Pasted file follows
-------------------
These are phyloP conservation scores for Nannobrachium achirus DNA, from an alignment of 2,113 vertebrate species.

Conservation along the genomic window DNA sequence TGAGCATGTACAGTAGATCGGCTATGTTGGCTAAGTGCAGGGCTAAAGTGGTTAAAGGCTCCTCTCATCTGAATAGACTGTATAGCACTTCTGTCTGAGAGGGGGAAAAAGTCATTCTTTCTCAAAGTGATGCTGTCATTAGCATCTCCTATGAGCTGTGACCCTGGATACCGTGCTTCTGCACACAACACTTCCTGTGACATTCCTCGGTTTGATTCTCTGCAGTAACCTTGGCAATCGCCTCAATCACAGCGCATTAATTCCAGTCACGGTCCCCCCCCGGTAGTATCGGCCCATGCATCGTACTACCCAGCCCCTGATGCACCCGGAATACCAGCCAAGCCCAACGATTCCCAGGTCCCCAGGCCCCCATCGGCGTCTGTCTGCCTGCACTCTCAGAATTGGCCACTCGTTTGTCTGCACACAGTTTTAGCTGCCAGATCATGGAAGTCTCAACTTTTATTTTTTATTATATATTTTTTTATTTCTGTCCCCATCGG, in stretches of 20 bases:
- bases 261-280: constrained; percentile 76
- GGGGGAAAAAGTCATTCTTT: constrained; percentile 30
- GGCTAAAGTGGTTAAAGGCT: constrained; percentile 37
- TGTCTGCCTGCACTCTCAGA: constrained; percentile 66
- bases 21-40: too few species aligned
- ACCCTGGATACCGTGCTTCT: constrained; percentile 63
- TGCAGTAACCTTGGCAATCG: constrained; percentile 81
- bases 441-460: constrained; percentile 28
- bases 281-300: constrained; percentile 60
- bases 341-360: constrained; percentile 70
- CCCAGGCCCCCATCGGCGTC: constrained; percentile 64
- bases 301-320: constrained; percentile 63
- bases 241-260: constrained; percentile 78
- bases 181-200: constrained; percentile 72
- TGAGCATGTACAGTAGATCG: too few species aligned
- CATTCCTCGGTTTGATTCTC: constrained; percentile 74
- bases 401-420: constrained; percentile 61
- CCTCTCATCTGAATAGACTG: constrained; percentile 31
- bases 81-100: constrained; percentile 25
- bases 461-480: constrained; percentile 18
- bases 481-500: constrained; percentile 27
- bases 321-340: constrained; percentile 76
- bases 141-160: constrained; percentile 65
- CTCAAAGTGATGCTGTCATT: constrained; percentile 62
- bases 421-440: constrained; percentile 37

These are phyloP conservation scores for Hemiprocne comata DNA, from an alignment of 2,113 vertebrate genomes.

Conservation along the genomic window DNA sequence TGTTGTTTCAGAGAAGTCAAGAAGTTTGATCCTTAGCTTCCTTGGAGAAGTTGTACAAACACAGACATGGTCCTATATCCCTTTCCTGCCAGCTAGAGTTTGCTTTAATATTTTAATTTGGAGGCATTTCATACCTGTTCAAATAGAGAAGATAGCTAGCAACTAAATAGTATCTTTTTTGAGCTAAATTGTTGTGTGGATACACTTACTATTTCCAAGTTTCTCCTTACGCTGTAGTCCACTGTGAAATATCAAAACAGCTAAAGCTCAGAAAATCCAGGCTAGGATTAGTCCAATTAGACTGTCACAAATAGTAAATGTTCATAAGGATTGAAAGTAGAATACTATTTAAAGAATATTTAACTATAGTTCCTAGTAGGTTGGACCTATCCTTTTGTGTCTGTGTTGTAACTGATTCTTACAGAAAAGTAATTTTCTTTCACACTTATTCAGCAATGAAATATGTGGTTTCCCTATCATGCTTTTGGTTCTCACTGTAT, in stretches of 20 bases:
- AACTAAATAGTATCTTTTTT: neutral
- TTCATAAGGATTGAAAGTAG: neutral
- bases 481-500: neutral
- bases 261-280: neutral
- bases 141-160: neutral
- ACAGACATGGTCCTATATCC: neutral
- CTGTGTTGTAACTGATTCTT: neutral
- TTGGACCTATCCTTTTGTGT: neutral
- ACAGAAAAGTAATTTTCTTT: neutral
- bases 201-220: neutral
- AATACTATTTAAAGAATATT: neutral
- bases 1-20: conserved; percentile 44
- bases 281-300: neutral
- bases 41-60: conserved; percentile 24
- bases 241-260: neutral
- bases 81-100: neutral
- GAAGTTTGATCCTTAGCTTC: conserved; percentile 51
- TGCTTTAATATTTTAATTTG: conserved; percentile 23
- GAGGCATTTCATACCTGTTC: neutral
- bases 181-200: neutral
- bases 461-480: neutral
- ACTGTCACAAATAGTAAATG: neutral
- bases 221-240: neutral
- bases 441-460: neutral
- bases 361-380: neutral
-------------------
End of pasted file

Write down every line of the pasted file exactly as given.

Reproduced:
These are phyloP conservation scores for Nannobrachium achirus DNA, from an alignment of 2,113 vertebrate species.

Conservation along the genomic window DNA sequence TGAGCATGTACAGTAGATCGGCTATGTTGGCTAAGTGCAGGGCTAAAGTGGTTAAAGGCTCCTCTCATCTGAATAGACTGTATAGCACTTCTGTCTGAGAGGGGGAAAAAGTCATTCTTTCTCAAAGTGATGCTGTCATTAGCATCTCCTATGAGCTGTGACCCTGGATACCGTGCTTCTGCACACAACACTTCCTGTGACATTCCTCGGTTTGATTCTCTGCAGTAACCTTGGCAATCGCCTCAATCACAGCGCATTAATTCCAGTCACGGTCCCCCCCCGGTAGTATCGGCCCATGCATCGTACTACCCAGCCCCTGATGCACCCGGAATACCAGCCAAGCCCAACGATTCCCAGGTCCCCAGGCCCCCATCGGCGTCTGTCTGCCTGCACTCTCAGAATTGGCCACTCGTTTGTCTGCACACAGTTTTAGCTGCCAGATCATGGAAGTCTCAACTTTTATTTTTTATTATATATTTTTTTATTTCTGTCCCCATCGG, in stretches of 20 bases:
- bases 261-280: constrained; percentile 76
- GGGGGAAAAAGTCATTCTTT: constrained; percentile 30
- GGCTAAAGTGGTTAAAGGCT: constrained; percentile 37
- TGTCTGCCTGCACTCTCAGA: constrained; percentile 66
- bases 21-40: too few species aligned
- ACCCTGGATACCGTGCTTCT: constrained; percentile 63
- TGCAGTAACCTTGGCAATCG: constrained; percentile 81
- bases 441-460: constrained; percentile 28
- bases 281-300: constrained; percentile 60
- bases 341-360: constrained; percentile 70
- CCCAGGCCCCCATCGGCGTC: constrained; percentile 64
- bases 301-320: constrained; percentile 63
- bases 241-260: constrained; percentile 78
- bases 181-200: constrained; percentile 72
- TGAGCATGTACAGTAGATCG: too few species aligned
- CATTCCTCGGTTTGATTCTC: constrained; percentile 74
- bases 401-420: constrained; percentile 61
- CCTCTCATCTGAATAGACTG: constrained; percentile 31
- bases 81-100: constrained; percentile 25
- bases 461-480: constrained; percentile 18
- bases 481-500: constrained; percentile 27
- bases 321-340: constrained; percentile 76
- bases 141-160: constrained; percentile 65
- CTCAAAGTGATGCTGTCATT: constrained; percentile 62
- bases 421-440: constrained; percentile 37

These are phyloP conservation scores for Hemiprocne comata DNA, from an alignment of 2,113 vertebrate genomes.

Conservation along the genomic window DNA sequence TGTTGTTTCAGAGAAGTCAAGAAGTTTGATCCTTAGCTTCCTTGGAGAAGTTGTACAAACACAGACATGGTCCTATATCCCTTTCCTGCCAGCTAGAGTTTGCTTTAATATTTTAATTTGGAGGCATTTCATACCTGTTCAAATAGAGAAGATAGCTAGCAACTAAATAGTATCTTTTTTGAGCTAAATTGTTGTGTGGATACACTTACTATTTCCAAGTTTCTCCTTACGCTGTAGTCCACTGTGAAATATCAAAACAGCTAAAGCTCAGAAAATCCAGGCTAGGATTAGTCCAATTAGACTGTCACAAATAGTAAATGTTCATAAGGATTGAAAGTAGAATACTATTTAAAGAATATTTAACTATAGTTCCTAGTAGGTTGGACCTATCCTTTTGTGTCTGTGTTGTAACTGATTCTTACAGAAAAGTAATTTTCTTTCACACTTATTCAGCAATGAAATATGTGGTTTCCCTATCATGCTTTTGGTTCTCACTGTAT, in stretches of 20 bases:
- AACTAAATAGTATCTTTTTT: neutral
- TTCATAAGGATTGAAAGTAG: neutral
- bases 481-500: neutral
- bases 261-280: neutral
- bases 141-160: neutral
- ACAGACATGGTCCTATATCC: neutral
- CTGTGTTGTAACTGATTCTT: neutral
- TTGGACCTATCCTTTTGTGT: neutral
- ACAGAAAAGTAATTTTCTTT: neutral
- bases 201-220: neutral
- AATACTATTTAAAGAATATT: neutral
- bases 1-20: conserved; percentile 44
- bases 281-300: neutral
- bases 41-60: conserved; percentile 24
- bases 241-260: neutral
- bases 81-100: neutral
- GAAGTTTGATCCTTAGCTTC: conserved; percentile 51
- TGCTTTAATATTTTAATTTG: conserved; percentile 23
- GAGGCATTTCATACCTGTTC: neutral
- bases 181-200: neutral
- bases 461-480: neutral
- ACTGTCACAAATAGTAAATG: neutral
- bases 221-240: neutral
- bases 441-460: neutral
- bases 361-380: neutral